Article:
WWC 2014, Day 3: Querying your YA novel

Panellists: Jacqueline Guest, Danielle L. Jensen, Jessica Corra, Shawn L. Bird, Karen Bass

Jacqueline GuestDanielle L. JensenQ: Do you query a trilogy?

DJ: It depends on your genre. Some say your novel has to be a standalone, but I’ve been successful querying a trilogy.

JC: It’s okay to mention that your novel has series potential, but you can go too far with this. I was once queried with a nine book series. That was too much.

SB: It’s good to know the career potential of the author, though.

DJ: Focus on one book in your query.

JC: It’s a business letter.

KB: It’s your pitch. Three sentences. Short, punchy, and pithy.

JC: Think about the backbone of your book. That’s your through line.

JG: You’re not selling to a reader. You’re selling to an agent or publisher. Don’t tease.

SB: The basic structure of a query letter is three paragraphs: pitch, comps, and bio.

JC: You need to mention genre, word count, and title.

DJ: You Jessica Corracould write: I am seeking representation for TITLE, a GENRE novel, complete at LENGTH (in thousands of words, rounded to the nearest thousand). I actually got my agent through a logline contest for Ms. Snark.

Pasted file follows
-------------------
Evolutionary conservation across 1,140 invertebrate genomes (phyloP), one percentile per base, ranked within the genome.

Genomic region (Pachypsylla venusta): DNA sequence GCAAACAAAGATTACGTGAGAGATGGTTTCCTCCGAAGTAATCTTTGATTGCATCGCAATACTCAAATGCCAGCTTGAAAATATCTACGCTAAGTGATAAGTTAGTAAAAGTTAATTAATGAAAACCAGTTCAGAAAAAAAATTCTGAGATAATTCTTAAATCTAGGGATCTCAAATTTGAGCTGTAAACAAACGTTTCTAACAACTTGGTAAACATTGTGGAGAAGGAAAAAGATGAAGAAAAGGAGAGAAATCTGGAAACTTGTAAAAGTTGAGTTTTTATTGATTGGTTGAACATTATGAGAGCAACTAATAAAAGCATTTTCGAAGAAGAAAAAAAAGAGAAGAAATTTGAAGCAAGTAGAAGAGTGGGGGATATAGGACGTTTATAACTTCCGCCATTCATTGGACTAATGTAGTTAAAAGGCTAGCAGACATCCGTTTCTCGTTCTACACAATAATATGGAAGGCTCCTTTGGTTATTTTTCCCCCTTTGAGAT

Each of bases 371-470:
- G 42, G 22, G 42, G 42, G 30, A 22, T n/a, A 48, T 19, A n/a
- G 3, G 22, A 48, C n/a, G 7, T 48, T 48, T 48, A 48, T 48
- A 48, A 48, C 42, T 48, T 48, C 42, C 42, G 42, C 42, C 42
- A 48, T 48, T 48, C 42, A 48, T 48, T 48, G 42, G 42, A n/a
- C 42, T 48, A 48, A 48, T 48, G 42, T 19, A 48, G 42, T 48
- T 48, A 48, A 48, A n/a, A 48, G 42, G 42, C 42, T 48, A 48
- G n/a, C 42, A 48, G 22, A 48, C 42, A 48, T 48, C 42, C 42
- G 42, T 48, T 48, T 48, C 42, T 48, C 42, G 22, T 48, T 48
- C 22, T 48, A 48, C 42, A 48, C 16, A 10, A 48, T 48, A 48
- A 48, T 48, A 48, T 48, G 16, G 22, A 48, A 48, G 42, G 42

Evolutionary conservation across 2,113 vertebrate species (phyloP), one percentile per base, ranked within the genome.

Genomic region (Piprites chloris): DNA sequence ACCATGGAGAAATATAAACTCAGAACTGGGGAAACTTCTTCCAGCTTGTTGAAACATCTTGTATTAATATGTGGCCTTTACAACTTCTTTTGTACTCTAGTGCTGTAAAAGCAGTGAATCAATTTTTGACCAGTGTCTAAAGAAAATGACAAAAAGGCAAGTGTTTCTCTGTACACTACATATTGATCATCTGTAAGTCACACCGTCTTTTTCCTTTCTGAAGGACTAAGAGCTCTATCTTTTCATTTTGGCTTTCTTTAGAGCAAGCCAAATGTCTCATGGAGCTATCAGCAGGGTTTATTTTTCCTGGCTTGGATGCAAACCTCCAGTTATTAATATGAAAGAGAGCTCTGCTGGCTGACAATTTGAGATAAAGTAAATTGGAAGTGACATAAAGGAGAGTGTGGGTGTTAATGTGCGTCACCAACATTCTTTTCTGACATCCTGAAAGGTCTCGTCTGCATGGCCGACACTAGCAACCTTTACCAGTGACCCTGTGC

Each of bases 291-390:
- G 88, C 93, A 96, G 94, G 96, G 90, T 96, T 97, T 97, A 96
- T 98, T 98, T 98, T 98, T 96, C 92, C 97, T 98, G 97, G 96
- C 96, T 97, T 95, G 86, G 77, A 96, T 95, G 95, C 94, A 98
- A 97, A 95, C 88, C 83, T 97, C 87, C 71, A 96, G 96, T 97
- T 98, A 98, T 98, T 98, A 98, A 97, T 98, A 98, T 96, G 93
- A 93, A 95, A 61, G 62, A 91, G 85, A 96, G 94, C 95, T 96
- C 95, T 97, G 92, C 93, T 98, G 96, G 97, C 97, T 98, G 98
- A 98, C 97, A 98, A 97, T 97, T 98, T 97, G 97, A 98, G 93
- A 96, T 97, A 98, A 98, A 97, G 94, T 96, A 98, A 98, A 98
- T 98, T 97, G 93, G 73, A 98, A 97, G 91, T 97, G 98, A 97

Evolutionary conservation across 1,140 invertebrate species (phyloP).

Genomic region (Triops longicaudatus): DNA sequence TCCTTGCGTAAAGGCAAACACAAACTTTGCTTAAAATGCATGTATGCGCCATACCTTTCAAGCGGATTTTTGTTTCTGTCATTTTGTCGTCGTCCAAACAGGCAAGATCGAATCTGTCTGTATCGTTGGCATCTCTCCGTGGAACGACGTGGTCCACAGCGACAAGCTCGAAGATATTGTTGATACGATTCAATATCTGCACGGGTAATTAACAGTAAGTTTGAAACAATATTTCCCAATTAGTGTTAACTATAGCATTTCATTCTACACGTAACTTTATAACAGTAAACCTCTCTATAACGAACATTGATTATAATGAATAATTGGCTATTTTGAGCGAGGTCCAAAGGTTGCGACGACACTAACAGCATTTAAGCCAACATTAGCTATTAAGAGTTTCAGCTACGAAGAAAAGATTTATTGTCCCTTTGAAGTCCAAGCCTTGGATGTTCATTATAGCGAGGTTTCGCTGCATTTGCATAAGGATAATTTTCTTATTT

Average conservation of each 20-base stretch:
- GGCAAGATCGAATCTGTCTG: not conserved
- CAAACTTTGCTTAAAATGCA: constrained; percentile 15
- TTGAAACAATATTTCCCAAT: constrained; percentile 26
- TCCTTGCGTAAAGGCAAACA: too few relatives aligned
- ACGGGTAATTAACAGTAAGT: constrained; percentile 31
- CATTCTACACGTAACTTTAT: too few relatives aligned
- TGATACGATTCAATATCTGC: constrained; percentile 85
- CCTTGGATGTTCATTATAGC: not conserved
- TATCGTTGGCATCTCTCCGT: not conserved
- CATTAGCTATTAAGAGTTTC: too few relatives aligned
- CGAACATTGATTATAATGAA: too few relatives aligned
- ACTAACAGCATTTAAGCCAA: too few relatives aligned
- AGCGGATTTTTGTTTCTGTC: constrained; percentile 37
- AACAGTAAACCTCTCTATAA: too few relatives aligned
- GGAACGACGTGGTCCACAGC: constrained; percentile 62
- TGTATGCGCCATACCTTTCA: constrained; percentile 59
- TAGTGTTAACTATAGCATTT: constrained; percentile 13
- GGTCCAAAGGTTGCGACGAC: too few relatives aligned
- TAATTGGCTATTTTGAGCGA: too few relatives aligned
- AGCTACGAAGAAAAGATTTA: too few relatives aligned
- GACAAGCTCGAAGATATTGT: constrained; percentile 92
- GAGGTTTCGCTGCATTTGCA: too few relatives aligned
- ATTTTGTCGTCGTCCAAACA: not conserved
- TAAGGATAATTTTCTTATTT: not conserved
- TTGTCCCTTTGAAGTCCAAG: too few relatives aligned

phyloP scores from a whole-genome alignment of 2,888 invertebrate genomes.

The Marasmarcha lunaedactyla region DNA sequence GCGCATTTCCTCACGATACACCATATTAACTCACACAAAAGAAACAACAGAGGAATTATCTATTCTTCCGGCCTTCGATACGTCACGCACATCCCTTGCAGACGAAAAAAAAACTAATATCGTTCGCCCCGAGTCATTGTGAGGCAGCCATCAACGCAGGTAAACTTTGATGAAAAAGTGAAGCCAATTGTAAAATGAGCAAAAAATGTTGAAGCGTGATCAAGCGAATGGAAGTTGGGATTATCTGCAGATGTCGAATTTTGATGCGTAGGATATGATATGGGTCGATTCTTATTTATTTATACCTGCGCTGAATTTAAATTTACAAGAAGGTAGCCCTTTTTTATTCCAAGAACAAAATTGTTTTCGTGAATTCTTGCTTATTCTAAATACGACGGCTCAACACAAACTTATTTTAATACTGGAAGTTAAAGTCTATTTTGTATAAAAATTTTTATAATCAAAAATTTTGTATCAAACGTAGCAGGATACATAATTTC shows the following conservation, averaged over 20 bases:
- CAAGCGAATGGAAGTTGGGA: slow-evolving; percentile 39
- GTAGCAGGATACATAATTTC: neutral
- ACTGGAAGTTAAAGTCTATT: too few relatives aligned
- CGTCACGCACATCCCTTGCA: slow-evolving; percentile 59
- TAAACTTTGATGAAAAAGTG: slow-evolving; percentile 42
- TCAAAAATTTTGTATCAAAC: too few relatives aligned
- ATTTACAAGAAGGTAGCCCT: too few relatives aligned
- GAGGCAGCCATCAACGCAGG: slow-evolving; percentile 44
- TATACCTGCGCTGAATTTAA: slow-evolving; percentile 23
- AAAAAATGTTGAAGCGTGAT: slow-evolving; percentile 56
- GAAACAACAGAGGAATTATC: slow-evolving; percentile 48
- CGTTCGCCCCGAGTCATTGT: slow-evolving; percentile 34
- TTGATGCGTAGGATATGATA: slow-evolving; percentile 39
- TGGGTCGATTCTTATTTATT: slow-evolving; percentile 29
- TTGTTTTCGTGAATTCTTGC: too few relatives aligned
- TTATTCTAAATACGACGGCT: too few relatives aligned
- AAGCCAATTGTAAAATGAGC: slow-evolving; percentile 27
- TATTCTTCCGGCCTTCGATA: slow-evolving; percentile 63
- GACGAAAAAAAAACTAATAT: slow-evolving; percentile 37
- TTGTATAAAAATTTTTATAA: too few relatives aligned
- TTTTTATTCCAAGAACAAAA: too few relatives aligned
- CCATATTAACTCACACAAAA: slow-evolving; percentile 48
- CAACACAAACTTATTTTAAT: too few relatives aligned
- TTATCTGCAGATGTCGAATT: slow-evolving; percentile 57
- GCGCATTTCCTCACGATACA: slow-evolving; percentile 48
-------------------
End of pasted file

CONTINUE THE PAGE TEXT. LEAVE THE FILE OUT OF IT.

JC: Sometimes you don’t need an agent, though.

KB: Small Canadian publishers, no. Big publishers or genres, yes. Anything in the States, yes.

DJ: I’d die without my agent. She takes care of things

like foreign riShawn L. Birdghts. It really depends on your skill set.

SB: Sometimes, it depends on the agent.

DJ: I’d recommend Query Tracker.

JC: Jim Butcher proposes this formula for youKaren Bassr log line: *WHEN SOMETHING HAPPENS*, *YOUR PROTAGONIST* *PURSUES A GOAL,* but will he succeed when *ANTAGONIST PROVIDES OPPOSITION*?

JG: Spell check, for God’s sake. You have two sentences to hook an agent or editor.

DJ: Your first five to ten pages must be perfect.

JC: We know you’re human, though. We’ll overlook something small.

JG: There are lots of library books that will help you.

DJ: Online critique groups can help as well.

Q: How do I know the agent is reputable?

DJ: Writer Beware, Preditors & Editors, and Absolute Write are three sites where you can check out questionable agents, agencies, or scams. If you post on social media or forums, don’t bitch about being rejected.

Q: How many queries do you receive and how many of those do you read?

JC: We have readers, so I don’t see them all, but everyone I receive, I read.

Q: You’ve published several books. Do you still slave over your letters?

JG: Yes. Every time.

Advertisements